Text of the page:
|Publication number||US7493812 B2|
|Application number||US 11/715,200|
|Publication date||Feb 24, 2009|
|Filing date||Mar 7, 2007|
|Priority date||Mar 7, 2007|
|Also published as||CA2624736A1, US20080216570, WO2008112110A1|
|Publication number||11715200, 715200, US 7493812 B2, US 7493812B2, US-B2-7493812, US7493812 B2, US7493812B2|
|Inventors||Patricia Lee Andres, Mark Kleiman, Michael Barenboym|
|Original Assignee||The General Hospital Corporation|
|Export Citation||BiBTeX, EndNote, RefMan|
|Patent Citations (36), Non-Patent Citations (4), Referenced by (3), Classifications (11), Legal Events (2)|
|External Links: USPTO, USPTO Assignment, Espacenet|
1. Field of Invention
This invention relates to isometric strength testing apparatus and method, and more particularly relates to isometric strength testing for measuring disease progression in ALS patients.
In the past decade, the number of candidate therapeutic agents for the treatment of ALS has greatly increased, and the ability of the clinical trial community to test these agents is limited due to cost, time, and especially resource constraints. Muscle strength is an important determinant of function in ALS and thus is a valuable outcome measure in clinical trials. Establishing a disease progression rate for each individual provides an extremely accurate method to determine even modest therapeutic effects. The equipment heretofore available to perform such tests is expensive and/or requires a highly trained evaluator.
Sample size determination is largely dependent on the variance of both the measurement system and the between-subject variation. Therefore, selection of the precise outcome measures is a critically important component of clinical trial design. Because strength loss within each subject is very linear, the variation of loss in a particular patient is very small. However, the differences in disease progression rates can be ten-fold or greater between subjects. By establishing each subject's rate of strength loss and comparing each subject to themselves, the sample size requirements are a fraction of the size needed to compare groups of subjects due to the variance of both the measurement system and the between subject variation employed in clinical trials today. Precise, accurate testing of muscle strength may allow much more efficient outcome measure and enable clinical trials to be significantly shorter, less expensive and require considerably less resources.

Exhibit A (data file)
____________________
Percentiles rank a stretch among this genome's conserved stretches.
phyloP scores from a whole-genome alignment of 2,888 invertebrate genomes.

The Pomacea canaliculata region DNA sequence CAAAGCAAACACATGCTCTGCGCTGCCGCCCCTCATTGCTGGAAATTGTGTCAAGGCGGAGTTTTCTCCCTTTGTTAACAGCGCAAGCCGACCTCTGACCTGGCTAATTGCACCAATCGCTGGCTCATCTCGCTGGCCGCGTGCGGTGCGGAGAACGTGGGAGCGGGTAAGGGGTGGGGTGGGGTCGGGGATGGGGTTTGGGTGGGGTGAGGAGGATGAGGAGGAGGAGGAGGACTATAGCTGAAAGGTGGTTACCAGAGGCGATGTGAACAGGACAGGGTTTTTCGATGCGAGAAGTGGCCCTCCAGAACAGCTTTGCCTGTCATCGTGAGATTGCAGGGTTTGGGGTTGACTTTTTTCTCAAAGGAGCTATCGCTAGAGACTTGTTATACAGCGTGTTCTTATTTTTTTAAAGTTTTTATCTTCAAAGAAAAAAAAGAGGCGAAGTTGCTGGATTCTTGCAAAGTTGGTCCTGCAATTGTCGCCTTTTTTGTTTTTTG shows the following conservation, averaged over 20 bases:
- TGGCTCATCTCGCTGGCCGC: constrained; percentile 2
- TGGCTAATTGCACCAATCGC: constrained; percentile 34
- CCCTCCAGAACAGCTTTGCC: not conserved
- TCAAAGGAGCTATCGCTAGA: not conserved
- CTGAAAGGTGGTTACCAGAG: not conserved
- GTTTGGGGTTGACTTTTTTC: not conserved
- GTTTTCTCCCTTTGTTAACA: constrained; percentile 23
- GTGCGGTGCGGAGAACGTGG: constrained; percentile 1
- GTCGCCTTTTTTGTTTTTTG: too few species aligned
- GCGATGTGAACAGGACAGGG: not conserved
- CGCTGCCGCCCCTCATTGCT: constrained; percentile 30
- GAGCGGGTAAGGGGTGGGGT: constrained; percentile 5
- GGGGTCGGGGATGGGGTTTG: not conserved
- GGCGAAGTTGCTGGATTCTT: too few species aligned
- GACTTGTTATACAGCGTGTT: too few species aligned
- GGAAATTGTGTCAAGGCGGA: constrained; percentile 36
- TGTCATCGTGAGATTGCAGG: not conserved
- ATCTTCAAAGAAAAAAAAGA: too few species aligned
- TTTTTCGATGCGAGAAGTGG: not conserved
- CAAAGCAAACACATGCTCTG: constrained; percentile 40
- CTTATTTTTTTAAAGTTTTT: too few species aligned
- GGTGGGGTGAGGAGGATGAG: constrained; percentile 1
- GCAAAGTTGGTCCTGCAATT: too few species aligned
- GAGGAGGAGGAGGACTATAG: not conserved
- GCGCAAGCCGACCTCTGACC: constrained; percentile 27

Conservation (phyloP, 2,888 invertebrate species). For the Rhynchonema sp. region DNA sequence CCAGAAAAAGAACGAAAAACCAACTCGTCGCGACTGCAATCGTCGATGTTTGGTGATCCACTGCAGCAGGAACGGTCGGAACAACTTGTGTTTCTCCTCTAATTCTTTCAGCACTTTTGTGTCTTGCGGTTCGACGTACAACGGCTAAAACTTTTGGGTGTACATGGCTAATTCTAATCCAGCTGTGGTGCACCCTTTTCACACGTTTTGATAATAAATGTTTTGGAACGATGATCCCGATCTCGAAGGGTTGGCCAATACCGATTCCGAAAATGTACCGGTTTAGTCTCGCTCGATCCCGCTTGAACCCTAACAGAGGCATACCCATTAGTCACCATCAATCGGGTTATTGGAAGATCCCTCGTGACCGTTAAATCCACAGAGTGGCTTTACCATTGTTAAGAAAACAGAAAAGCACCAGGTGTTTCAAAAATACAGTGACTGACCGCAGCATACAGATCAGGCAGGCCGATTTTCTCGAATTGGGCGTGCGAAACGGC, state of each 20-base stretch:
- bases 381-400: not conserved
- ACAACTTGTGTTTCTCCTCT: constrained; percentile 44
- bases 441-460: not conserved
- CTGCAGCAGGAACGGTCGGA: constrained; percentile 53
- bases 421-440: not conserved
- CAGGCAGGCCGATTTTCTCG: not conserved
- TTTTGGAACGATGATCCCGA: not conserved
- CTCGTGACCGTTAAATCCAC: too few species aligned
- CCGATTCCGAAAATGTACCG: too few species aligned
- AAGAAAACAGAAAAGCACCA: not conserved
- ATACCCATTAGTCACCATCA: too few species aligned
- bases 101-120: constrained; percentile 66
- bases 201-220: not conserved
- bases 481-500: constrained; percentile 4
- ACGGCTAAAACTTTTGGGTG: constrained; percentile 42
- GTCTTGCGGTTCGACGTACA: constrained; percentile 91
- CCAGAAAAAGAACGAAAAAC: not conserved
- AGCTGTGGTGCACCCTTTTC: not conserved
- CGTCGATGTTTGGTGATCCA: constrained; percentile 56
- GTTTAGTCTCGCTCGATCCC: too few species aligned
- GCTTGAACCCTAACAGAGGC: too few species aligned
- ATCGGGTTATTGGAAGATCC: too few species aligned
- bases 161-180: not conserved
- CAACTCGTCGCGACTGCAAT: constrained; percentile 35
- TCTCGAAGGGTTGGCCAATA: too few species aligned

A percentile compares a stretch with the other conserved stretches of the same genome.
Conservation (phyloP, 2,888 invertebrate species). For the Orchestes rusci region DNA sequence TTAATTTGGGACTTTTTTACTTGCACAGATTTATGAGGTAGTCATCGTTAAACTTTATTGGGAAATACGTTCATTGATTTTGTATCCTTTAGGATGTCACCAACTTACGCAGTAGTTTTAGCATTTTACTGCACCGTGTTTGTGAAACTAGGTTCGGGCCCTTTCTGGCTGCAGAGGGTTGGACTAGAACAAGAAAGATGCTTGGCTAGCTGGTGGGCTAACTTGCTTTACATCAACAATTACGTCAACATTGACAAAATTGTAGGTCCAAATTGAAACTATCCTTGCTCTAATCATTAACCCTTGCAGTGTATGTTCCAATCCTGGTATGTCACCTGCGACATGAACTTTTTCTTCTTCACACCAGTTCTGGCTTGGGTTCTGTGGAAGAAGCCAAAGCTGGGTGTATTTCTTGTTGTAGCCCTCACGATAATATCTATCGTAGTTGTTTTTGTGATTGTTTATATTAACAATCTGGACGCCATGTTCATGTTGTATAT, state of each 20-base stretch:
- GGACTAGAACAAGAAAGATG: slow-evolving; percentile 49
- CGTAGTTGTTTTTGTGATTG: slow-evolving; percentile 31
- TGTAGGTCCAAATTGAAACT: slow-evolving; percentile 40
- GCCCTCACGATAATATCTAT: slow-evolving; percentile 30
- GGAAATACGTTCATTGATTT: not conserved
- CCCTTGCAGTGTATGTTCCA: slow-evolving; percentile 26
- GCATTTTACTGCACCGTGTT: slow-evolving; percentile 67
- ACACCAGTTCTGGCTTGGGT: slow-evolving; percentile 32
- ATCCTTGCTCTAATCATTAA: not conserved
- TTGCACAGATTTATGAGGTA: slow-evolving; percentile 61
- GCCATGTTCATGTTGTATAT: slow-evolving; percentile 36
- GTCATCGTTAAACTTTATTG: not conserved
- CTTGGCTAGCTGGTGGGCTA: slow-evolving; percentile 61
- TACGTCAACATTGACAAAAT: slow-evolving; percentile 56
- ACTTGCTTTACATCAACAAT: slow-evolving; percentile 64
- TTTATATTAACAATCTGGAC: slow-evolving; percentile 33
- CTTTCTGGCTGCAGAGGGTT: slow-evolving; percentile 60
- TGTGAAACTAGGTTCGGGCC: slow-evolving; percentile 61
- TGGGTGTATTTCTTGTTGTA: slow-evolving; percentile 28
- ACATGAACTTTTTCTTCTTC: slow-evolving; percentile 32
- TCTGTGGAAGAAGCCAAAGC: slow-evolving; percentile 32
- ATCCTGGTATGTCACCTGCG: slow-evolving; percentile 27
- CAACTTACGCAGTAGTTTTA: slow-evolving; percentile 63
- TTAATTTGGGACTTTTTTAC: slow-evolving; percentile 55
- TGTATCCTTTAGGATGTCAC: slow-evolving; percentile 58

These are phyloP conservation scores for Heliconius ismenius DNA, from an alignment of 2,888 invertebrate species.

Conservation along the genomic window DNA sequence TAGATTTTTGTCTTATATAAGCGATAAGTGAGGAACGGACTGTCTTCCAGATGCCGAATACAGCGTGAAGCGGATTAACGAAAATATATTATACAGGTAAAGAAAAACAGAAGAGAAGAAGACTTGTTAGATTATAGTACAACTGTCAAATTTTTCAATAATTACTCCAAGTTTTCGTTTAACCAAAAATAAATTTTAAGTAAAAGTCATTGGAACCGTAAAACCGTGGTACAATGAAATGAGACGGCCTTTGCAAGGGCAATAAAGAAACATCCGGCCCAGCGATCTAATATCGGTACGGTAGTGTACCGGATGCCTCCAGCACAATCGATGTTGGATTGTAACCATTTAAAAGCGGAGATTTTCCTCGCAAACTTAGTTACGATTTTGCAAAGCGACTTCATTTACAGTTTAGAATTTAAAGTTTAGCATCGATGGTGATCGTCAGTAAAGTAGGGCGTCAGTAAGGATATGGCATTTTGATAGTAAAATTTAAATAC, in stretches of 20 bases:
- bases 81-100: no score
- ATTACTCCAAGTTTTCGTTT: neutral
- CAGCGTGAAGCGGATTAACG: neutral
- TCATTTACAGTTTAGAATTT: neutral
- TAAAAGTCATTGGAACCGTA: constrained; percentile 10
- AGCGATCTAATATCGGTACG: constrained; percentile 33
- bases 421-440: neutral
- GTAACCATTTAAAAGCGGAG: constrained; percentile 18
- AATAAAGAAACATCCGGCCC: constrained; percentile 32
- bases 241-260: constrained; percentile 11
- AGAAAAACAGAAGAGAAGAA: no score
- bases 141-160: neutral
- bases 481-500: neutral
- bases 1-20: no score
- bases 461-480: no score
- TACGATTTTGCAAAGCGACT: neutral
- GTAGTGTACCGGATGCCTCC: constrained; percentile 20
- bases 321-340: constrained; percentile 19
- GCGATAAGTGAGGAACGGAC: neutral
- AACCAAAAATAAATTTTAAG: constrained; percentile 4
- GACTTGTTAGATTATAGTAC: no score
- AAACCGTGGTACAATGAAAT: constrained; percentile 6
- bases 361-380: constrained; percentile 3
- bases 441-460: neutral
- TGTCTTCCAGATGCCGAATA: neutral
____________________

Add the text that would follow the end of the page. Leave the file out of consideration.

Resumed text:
In accordance with one ALS testing protocol presently used, strength measurement of 18 muscle groups use maximal voluntary isometric contraction (MVIC). A measurement utilizes a strain gage attached to uprights and the subject pulls against a strap attached to the uprights to measure force output of several muscles in the arms and legs. However, this protocol is time intensive, requires the subject to be moved onto a treatment table and undergo multiple position changes during the testing procedure. The equipment used is large consuming substantial floor space, is very difficult to relocate and the cost of the equipment is substantial. Moreover, the testing protocol requires a highly trained evaluator. Furthermore, many subjects discontinue testing due to the difficulty with transfers and positioning as their disease worsens. As a result, many subjects are not tested in the later stages of the disease.
An alternative method to measure muscle strength uses hand-held dynamometry. This method uses a hand-held force gage to measure the force of the subject's muscular resistance. Holding the force gage in his hand, the evaluator attempts to break the subject's resistance. This method is relatively inexpensive, is portable and can be performed in the sitting position in a short time. However, because the force output is dependent on the evaluator overpowering the subject's strength and because many muscles are tested in an anti-gravity position, there are potentially extraneous factors reflected in the measurement. Moreover, testing positions and stabilization by the evaluator make standardization difficult to achieve.